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Faroz Ali found guilty of 15 human trafficking charges in scam that enticed and exploited Fijians to work in New Zealand.
They were sold a dream: working in New Zealand and earning almost seven times their weekly wages in Fiji.
But, upon arrival into Auckland the false promises quickly unravelled.
They were forced to work illegally for long hours, sleep on the floor of overcrowded basements and were paid little, if anything.
Faroz Ali, 46, was the mastermind behind an elaborate human trafficking scam that enticed and exploited Fijian workers in New Zealand, and was today convicted after a three week trial in Auckland's High Court.
Ali was found guilty of 15 people trafficking charges and guilty of 15 charges for aiding and abetting a person to unlawfully enter New Zealand. He was also found guilty of one charge for aiding and abetting a person to remain unlawfully in New Zealand.
At the beginning of the trial, Ali, a Fijian national with New Zealand residency, pleaded guilty to 26 charges of helping people breach their visa conditions and not paying his employees the minimum wage.
This result marks the first successful trafficking prosecution in New Zealand history.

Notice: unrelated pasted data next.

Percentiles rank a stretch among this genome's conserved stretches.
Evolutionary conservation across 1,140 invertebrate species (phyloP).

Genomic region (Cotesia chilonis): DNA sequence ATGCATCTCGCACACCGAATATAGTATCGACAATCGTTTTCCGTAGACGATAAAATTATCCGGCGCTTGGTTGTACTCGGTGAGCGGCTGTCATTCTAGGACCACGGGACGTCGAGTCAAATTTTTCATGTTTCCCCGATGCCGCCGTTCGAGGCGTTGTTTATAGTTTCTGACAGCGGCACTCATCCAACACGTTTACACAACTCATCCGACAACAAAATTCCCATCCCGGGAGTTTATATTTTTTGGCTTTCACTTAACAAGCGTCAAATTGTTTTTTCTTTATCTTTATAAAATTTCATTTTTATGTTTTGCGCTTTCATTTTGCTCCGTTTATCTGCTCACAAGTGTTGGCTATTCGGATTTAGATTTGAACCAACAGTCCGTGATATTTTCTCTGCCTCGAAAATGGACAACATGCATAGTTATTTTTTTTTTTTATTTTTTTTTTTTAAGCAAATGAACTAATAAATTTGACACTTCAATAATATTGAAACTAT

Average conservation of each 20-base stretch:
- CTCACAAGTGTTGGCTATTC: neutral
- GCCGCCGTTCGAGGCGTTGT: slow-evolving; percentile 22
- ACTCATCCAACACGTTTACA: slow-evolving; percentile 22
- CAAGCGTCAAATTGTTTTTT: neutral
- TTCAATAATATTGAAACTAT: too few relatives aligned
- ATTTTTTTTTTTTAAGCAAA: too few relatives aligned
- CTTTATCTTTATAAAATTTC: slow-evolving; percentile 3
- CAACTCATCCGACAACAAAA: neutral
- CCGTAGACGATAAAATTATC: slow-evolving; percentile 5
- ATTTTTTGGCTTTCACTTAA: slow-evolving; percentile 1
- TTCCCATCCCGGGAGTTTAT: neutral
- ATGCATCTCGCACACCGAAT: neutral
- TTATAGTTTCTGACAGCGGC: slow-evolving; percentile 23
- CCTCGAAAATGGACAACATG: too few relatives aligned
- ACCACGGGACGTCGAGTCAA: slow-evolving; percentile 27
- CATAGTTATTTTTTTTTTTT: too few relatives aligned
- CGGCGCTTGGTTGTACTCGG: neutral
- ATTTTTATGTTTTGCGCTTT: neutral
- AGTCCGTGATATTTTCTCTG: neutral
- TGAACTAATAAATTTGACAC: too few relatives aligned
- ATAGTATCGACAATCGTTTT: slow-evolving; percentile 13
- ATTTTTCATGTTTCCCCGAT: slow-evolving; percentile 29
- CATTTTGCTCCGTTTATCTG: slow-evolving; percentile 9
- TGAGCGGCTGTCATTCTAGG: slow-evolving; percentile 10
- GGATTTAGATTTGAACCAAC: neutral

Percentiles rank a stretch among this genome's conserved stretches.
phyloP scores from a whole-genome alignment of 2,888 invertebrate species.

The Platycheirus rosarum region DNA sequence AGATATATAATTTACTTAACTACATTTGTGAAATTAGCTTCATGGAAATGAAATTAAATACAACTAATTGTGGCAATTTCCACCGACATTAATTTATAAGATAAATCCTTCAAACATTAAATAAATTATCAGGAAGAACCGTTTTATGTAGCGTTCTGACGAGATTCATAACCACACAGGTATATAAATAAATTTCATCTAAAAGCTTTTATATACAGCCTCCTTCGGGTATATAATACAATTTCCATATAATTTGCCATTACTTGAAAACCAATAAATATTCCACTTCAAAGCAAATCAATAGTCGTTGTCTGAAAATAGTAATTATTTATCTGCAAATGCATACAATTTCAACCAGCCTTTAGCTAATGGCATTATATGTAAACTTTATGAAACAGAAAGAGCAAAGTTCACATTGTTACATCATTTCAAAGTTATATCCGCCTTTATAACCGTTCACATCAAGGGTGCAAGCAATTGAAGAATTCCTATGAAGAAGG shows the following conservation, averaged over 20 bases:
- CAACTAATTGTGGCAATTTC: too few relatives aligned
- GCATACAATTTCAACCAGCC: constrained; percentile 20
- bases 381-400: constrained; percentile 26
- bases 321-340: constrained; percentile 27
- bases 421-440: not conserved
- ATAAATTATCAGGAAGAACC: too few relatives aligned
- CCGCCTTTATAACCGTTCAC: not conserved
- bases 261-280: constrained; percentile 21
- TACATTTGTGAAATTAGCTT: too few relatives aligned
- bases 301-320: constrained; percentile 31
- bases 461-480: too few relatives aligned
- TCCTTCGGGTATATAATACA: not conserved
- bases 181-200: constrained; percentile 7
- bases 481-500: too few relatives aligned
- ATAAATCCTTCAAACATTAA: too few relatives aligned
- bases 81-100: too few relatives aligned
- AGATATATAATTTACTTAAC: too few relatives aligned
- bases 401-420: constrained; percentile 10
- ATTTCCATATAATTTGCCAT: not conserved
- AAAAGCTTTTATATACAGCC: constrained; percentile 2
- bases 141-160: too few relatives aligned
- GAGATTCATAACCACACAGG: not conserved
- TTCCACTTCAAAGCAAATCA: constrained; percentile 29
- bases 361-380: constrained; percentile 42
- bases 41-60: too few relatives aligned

The maximum penalty for a human trafficking conviction is a prison sentence of 20 years imprisonment and a $500,000 fine, or both.
Human trafficking is the movement, deception or coercion of people for the purposes of exploitation.
Immigration New Zealand (INZ) recently vowed to crackdown on migrant worker exploitation and established a team of four ex-detectives to investigate top tier immigration offences.
This was the first trafficking case the newly formed Serious Offences Unit investigated. It took over 5000 hours and they gathered hundreds of pages of evidence.
One of the lead investigators, Carl Knight, travelled to Fiji a number of times and said many of the exploited workers lived in primitive conditions; some were from villages with only one tap with running water.
"This case was pretty bad when you look at the context of where these people lived and the sacrifices they made to get here," Knight told the Herald.
"They will never have the ability to pay this money back," he said.
The workers were enticed to New Zealand by advertisements in the Fiji Sun newspaper touting high-paying employment that were placed by travel agencies run by Ali's wife and her twin sister.